At the heart of China’s vinyl story is the carbide process, which starts from coal – a fuel the country is amply blessed with (unlike crude oil or natural gas). Through the intermediate stages of calcium carbide (hence the name) and acetylene, VCM, the monomer for PVC, is produced. This is thus an ethylene-free route, which has unshackled PVC production from a capital-intensive naphtha or gas cracker – the conventional sources of ethylene.
But the carbide process has a heavy environmental footprint, some of which comes from using a carbon-rich fuel as coal as the starting material, and some from the use of toxic mercury as catalyst in acetylene production. In addition, it has a high energy footprint.
More than three-quarters of China’s PVC production now comes via this route – unlike anywhere else in the world. Elsewhere, the oxy-chlorination route, involving the optimal utilisation of elemental chlorine and the hydrogen chloride generated in direct chlorination, is preferred.
Operating rates for the several PVC units based on this technology have traditionally been poor, though there has been some improvement thanks to some rationalisation of older, sub-economic units, and gains from the experience of running these plants over time. But the capacity build-up has been so rapid that China turned from being a net importer of PVC to a small, but not insignificant exporter. Indeed, for some time last year, India was the biggest market for Chinese PVC resin, though some market share has since been taken up by other countries not affected by anti-dumping duties levied by Indian authorities on some Chinese PVC producers and exporters.
But the old ways of operating are now being challenged as never before in China. New environmental regulations now in place are forcing several carbide-based PVC plants to shut due inability to meet norms. Rather than pay the stiff fines that come with non-compliance, or relocate to dedicated zones identified for chemical manufacturing, capacity is being shuttered. This is not unique to the PVC industry; indeed several bulk, fine and speciality chemical plants have been forced to either shut or curb operating rates, disrupting several supply chains and sending prices for some chemicals soaring.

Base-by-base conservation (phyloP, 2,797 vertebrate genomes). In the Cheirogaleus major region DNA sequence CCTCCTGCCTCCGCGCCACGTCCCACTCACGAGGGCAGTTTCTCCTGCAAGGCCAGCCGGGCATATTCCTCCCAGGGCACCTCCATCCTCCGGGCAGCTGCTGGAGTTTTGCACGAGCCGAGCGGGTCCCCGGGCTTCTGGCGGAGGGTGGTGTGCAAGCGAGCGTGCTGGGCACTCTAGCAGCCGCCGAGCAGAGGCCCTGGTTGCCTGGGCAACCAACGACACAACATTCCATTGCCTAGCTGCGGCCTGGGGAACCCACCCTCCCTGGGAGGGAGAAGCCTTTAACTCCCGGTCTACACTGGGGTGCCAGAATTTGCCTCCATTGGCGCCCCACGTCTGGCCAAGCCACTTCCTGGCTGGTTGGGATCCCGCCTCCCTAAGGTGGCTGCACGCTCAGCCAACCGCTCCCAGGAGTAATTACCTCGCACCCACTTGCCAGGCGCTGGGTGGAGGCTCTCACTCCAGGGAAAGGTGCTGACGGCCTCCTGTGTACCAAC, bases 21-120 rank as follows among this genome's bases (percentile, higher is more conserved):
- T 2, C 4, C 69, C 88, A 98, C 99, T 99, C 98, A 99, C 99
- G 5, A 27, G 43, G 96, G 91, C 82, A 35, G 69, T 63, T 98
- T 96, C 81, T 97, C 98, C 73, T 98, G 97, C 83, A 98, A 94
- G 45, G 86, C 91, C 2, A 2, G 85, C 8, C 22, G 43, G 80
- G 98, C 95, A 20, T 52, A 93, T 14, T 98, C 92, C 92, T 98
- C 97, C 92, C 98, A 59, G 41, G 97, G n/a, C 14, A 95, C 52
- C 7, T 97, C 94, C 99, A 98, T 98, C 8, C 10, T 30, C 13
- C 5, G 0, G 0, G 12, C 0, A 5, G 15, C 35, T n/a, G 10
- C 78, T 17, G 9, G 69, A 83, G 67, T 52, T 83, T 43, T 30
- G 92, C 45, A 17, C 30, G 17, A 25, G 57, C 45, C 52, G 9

According to some estimates as much as 13% of existing capacity for caustic soda and 11% of that for PVC – located near Tianjin and Beijing – have been impacted by the new norms and more may follow as the rules tighten. At the same time, approvals for new PVC projects based on the carbide route are no longer being granted.
All of this will mean that going forward the capacity growth in China is expected to lag behind demand growth. While the supply overhang that pervades the PVC industry will not disappear, it will certainly diminish in time.
Where could new capacity for PVC come from? The best location seems to the US where shale gas is proving to be a bonanza for ethylene production and for gas-based power plants. A world-beating cost position in ethylene and chlorine could spur investments in the vinyl chain in that country.
India is an investment opportunity, as well, given the huge gap between demand and supply, which is currently met by imports. There are some indications that Reliance Industries Ltd. is contemplating a new world-scale PVC plant, but it is as yet unclear whether this will be based on imported EDC or utilise locally available chlorine for an integrated play.
The former approach will exclude the entire chlor-alkali industry from any of the benefits a large chlorine sink can bring, and is undesirable. In the end, the options will be decided by two main factors: the availability of ethylene and the alternate uses that it can be put to at the hands of its producer; and the acquisition cost of the chlorine needed. The chlor-alkali industry here will have no role to play in determining the former, but it can and should engage in a dialogue that will culminate in the latter situation emerging as the choice for PVC production.
Chemical Weekly Issue date: 17th July 2018